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Friends of the Inyo eNewsletter

Get monthly updates on what’s happening with the organization and more information on public lands issues in the Eastern Sierra.

ACTION IN THE EASTERN SIERRA

Policy

Join a meaningful,
science-based conversation
about protecting public
lands in the Eastern Sierra.

Exploration

Whether by foot, skis or off-road
vehicle, exploring these lands
is an important part of sharing
the Eastern Sierra’s story.

Stewardship

Partner with local agencies
and fellow Friends of the Inyo
volunteers to maintain trails,
restore habitats and more.

Featured Events

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UPDATES ON THE BLOG

HR 1349

HR 1349: The “Wheels Over Wilderness” bill, introduced by Congressman Tom McClintock (R-CA), carves a gaping loophole in the 1964 Wilderness Act. The bill would open America’s 110 million acres of wilderness areas to mountain bikes, an unprecedented assault on wilderness areas across the country. For five decades Congress has resisted efforts to undermine the Wilderness Act by opening wilderness areas to uses that are currently prohibited. These efforts have failed due to strong public support for wilderness. With less than 3% of the land in the continental United States designated as wilderness, there are plenty of lands— including public lands—that…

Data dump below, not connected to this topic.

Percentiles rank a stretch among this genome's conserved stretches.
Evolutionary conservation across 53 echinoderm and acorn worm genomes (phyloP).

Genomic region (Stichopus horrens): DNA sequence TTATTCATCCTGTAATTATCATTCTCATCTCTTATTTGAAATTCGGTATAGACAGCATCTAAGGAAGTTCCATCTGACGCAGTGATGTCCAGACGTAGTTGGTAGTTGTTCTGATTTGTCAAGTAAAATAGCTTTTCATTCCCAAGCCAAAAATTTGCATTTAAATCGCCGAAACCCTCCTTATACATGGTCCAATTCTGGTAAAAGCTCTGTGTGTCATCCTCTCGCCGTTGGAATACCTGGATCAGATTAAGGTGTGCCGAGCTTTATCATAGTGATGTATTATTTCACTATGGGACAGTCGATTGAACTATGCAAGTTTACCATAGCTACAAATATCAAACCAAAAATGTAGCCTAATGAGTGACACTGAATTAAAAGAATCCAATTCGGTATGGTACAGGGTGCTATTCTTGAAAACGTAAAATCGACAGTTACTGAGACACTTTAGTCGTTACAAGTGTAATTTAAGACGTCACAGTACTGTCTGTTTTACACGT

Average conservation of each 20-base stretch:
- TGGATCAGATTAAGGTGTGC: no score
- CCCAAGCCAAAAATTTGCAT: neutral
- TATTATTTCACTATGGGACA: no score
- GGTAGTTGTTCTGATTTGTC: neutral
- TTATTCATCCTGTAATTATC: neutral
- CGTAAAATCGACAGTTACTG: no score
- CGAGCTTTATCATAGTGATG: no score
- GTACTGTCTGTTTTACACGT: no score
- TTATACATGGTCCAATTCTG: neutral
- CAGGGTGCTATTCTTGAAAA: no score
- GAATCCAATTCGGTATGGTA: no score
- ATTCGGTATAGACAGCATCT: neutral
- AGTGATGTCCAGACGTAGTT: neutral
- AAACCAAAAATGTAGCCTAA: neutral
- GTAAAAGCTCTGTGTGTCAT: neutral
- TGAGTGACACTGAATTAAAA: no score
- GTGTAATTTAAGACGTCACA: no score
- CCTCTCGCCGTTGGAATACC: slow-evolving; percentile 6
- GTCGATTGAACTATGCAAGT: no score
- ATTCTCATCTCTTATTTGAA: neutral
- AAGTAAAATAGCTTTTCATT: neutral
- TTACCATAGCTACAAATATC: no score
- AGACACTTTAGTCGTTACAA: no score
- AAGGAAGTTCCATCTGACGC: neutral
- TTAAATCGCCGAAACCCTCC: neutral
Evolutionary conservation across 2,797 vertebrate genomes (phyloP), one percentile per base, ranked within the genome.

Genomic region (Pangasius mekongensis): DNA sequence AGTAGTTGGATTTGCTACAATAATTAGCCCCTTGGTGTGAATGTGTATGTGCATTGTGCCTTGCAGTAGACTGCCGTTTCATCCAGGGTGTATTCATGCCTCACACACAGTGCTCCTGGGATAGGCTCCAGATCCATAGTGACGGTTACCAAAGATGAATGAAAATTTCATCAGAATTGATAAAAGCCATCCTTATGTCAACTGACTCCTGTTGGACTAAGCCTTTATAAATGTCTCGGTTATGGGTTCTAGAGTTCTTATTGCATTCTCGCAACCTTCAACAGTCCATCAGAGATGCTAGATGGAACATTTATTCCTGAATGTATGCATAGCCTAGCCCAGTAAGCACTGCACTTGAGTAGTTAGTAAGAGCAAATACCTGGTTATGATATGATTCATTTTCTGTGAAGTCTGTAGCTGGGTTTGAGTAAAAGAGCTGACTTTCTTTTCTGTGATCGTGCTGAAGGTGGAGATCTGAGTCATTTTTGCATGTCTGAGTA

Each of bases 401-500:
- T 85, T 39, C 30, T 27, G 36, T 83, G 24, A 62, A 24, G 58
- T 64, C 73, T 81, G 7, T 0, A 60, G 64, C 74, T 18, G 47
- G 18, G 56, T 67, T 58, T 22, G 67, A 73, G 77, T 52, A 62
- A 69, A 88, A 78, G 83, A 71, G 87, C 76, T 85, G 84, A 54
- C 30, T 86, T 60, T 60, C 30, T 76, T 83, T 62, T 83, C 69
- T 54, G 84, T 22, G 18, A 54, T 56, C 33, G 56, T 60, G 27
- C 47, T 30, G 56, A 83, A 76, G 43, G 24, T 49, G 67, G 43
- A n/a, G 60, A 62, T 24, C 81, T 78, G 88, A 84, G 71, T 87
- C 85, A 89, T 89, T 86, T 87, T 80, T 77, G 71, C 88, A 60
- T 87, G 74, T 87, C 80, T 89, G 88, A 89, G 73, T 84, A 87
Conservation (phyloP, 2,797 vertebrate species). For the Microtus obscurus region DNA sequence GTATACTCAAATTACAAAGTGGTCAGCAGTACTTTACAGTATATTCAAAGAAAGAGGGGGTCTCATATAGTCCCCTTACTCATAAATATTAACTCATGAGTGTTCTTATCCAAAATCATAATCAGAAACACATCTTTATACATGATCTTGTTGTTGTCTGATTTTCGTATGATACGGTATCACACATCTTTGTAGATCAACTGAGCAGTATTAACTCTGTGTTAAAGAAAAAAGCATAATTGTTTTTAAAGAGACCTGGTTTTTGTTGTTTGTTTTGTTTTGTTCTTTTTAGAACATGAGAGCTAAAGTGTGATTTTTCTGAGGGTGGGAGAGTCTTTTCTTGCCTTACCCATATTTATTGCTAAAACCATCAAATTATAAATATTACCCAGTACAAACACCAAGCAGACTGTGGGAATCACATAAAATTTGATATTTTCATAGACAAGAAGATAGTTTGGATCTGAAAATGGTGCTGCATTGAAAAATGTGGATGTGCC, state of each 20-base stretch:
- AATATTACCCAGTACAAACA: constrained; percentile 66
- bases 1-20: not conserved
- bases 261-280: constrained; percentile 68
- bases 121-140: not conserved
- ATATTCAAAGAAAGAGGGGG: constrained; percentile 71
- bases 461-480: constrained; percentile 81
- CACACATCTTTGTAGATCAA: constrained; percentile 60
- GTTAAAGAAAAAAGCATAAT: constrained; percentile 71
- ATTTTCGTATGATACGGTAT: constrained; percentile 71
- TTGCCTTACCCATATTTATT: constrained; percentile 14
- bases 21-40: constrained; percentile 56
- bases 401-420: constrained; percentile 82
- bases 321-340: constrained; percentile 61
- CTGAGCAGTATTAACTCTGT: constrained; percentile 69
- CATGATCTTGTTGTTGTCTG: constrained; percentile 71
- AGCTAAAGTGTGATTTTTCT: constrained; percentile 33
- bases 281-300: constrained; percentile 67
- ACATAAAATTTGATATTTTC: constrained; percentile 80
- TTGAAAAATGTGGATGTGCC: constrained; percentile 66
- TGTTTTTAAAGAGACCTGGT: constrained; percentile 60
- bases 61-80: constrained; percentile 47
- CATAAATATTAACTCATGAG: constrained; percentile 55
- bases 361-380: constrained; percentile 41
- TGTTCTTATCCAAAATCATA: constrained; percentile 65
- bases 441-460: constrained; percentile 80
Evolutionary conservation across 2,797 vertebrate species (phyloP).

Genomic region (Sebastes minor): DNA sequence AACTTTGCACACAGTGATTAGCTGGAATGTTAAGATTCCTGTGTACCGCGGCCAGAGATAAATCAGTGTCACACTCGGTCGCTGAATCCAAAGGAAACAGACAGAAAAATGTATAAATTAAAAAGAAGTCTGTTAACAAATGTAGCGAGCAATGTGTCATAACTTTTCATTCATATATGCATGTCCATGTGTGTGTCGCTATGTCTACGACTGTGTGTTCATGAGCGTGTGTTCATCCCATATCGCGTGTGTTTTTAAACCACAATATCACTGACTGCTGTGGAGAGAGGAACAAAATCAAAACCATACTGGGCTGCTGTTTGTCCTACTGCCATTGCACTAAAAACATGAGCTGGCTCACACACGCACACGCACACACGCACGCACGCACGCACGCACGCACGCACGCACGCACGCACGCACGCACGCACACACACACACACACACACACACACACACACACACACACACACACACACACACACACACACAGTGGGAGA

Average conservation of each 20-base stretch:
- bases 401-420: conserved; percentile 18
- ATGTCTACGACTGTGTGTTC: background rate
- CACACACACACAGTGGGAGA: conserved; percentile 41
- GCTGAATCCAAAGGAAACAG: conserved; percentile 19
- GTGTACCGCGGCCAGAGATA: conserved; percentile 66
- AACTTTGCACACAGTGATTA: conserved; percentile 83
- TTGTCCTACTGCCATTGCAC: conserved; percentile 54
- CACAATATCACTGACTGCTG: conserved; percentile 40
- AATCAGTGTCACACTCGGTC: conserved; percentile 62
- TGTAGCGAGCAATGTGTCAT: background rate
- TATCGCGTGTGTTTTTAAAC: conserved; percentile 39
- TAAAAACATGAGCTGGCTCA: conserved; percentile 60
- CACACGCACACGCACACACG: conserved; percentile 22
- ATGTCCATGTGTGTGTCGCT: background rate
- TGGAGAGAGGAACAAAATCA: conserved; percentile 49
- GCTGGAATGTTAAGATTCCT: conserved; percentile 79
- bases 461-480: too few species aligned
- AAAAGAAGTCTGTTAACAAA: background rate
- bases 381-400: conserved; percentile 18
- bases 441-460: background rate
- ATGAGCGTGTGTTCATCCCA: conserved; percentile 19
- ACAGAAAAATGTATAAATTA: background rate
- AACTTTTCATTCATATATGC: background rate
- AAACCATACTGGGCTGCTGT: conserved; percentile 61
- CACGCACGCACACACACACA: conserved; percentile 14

Conglomerate Mesa Inyo County Supervisors Letter

Conglomerate Mesa On November 14th, the Inyo County Board of Supervisors discussed a letter to the Bureau of Land Managment regarding the Perdito exploratory drilling project at Conglomerate Mesa located in the southern Inyo Mountains north of Highway 190. Over 50 concerned citizens attended the meeting with 20 residents giving oral comments to the Board in opposition to the project. After discussion, the Board modified an existing letter to exclude any support of the project’s four alternatives and simply offered corrections to the BLM regarding omissions from the Environmental Assessment. The comment period for the project closed on Monday, November…

Restoring Oak Creek

In 2007, a massive fire flared up along Oak Creek, just north of Independence in the southern Owens Valley. A catastrophic flood then scoured the creek in 2008, destroying much of the remaining riparian vegetation. Nearly a decade later, the creek is still barely vegetated and unprotected from future floods. We joined the Fort Independence Tribe, the California Native Plants Society, and the Inyo National Forest on December 14 to take a small step toward restoring Oak Creek’s streamside forest. With a troop of 20 volunteers, we worked until sundown and put over 250 locally grown native plants in the…